Neural networks are a mathematical development which, in effect, allows a computer to perform learning with relatively minor human guidance and skill. The basic idea is to learn by example. Historical examples of market behavior and indicators are simply presented to the neural netwok and are used by the network to learn the relationship of indicators to future market behavior. The result of this learning process is a mathematical algorithm providing an estimate of future market behavior based on past values of indicators. Once the algorithm has been constructed, current values of the indicators are input and an estimate of market behavior tomorrow or next week are predicted.
The basic architecture of a neural network algorithm is shown in the figure below. It consists of nodes, referred to as neurons in network parlance. It has an input neuron layer, output layer and one or more hidden layers. The input layer just represents the input indicators with each input being a current or a past value of a financial indicator. The output node represents the market prediction while the hidden layer provides the capability to transform the current indicator values into a prediction of future market behavior. Notice that nodes marked as "x" in the diagram consist of a summing junction and a sigmoid nonlinearity. The sigmoid non linearity is the key to the learning power of a neural network and allows it to learn complex relationships between indicators and market behavior. The learning process consists of determining the weighting constants a, b, and c. This is often done employing the back propagation algorithm which examines the historical examples and adjusts the constants.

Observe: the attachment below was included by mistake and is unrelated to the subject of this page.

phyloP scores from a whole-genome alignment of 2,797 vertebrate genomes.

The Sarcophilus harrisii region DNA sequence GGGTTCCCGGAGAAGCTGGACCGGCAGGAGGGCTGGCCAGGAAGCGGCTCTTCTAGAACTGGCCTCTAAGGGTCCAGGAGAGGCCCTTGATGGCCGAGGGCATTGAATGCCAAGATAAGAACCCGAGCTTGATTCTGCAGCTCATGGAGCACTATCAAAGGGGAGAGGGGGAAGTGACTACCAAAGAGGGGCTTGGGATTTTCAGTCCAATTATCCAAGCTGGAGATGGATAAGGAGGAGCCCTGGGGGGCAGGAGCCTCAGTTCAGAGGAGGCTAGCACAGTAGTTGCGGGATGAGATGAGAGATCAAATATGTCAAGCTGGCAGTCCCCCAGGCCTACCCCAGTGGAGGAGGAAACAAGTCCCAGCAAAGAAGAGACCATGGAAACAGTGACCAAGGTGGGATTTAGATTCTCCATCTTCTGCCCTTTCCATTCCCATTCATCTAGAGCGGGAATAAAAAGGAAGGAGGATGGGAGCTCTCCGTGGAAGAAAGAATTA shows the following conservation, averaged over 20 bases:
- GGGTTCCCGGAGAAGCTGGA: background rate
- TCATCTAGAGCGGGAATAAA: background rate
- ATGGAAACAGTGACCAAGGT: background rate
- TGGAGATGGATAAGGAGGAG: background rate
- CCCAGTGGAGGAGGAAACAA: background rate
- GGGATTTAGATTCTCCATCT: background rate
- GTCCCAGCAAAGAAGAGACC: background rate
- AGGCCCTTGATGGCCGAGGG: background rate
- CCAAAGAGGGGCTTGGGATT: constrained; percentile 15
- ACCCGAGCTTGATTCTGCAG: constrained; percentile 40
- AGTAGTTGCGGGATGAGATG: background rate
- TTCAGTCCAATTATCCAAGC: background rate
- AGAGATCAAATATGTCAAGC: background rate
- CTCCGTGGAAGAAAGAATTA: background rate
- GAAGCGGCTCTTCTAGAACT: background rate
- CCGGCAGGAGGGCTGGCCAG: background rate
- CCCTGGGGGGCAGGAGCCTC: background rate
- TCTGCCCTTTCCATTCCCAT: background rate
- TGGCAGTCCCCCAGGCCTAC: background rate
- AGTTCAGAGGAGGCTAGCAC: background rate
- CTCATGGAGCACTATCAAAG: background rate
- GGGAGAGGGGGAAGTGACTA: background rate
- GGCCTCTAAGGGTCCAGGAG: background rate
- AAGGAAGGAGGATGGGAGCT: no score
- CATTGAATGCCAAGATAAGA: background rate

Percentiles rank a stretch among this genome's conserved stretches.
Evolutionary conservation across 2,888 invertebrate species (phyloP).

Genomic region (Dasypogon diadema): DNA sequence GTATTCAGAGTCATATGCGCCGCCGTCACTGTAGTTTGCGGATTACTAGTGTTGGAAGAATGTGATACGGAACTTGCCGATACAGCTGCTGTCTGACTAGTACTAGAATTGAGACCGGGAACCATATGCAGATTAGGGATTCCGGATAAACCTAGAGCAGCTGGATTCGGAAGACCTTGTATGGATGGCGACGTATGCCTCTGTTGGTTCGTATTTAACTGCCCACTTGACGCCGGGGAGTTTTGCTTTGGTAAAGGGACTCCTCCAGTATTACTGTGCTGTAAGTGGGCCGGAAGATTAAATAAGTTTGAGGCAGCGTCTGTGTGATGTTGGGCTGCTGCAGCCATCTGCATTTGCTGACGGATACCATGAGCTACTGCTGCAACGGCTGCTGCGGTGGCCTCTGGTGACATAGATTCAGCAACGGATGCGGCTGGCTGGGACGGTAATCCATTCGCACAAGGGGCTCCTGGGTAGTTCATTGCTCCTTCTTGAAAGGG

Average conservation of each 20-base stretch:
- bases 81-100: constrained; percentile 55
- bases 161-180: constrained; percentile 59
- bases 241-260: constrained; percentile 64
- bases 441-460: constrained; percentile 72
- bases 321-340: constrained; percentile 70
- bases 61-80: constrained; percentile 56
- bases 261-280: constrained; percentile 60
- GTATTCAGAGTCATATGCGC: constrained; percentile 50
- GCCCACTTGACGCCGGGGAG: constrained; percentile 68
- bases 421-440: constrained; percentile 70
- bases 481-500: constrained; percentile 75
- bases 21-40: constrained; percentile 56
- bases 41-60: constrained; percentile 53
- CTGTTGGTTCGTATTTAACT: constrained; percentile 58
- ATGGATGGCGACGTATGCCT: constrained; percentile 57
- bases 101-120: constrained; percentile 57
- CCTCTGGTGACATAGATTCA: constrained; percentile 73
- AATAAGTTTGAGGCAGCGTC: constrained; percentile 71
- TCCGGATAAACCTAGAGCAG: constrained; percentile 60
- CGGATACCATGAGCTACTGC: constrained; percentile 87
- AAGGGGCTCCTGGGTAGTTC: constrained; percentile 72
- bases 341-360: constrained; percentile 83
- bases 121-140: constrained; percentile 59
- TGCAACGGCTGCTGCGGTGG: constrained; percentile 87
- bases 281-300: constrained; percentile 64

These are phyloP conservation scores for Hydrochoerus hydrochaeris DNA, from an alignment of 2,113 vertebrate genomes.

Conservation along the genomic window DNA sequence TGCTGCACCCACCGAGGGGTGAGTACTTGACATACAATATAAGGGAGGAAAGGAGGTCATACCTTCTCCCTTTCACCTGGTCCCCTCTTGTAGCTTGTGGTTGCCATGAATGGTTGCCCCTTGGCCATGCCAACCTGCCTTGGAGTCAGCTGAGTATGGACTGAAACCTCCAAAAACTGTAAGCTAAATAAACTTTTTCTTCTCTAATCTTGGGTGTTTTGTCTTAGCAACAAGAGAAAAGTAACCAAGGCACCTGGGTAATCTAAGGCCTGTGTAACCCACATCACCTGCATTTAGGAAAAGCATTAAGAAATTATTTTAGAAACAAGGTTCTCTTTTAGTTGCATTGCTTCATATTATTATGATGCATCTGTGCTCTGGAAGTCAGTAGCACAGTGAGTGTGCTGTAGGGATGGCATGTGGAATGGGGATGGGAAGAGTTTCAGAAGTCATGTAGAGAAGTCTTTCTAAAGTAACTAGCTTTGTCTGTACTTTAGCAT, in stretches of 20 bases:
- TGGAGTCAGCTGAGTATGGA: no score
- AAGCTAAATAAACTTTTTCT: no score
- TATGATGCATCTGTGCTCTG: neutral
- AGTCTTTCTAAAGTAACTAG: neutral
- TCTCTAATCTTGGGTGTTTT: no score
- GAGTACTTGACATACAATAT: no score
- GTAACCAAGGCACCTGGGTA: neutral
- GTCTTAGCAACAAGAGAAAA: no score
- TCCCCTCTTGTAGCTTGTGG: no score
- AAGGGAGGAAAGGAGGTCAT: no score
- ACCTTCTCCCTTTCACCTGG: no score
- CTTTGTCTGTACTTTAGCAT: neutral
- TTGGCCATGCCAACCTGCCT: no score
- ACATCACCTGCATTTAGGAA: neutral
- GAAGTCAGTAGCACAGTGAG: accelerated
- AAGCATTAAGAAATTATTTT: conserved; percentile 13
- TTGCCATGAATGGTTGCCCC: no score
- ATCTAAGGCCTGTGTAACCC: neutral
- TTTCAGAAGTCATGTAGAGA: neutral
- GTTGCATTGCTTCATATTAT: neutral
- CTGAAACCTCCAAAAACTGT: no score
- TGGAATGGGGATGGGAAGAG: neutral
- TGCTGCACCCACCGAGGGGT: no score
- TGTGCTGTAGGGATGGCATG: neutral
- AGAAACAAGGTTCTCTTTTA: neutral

The potential of neural netwoks is startling as decribed in the famous Kolmogorov theorem. At a simplistic level, that theorem states that a neural net having a single hidden layer can represent ANY mathematical function. Even mathematicians are surprised by the power of this statement when first encountering it.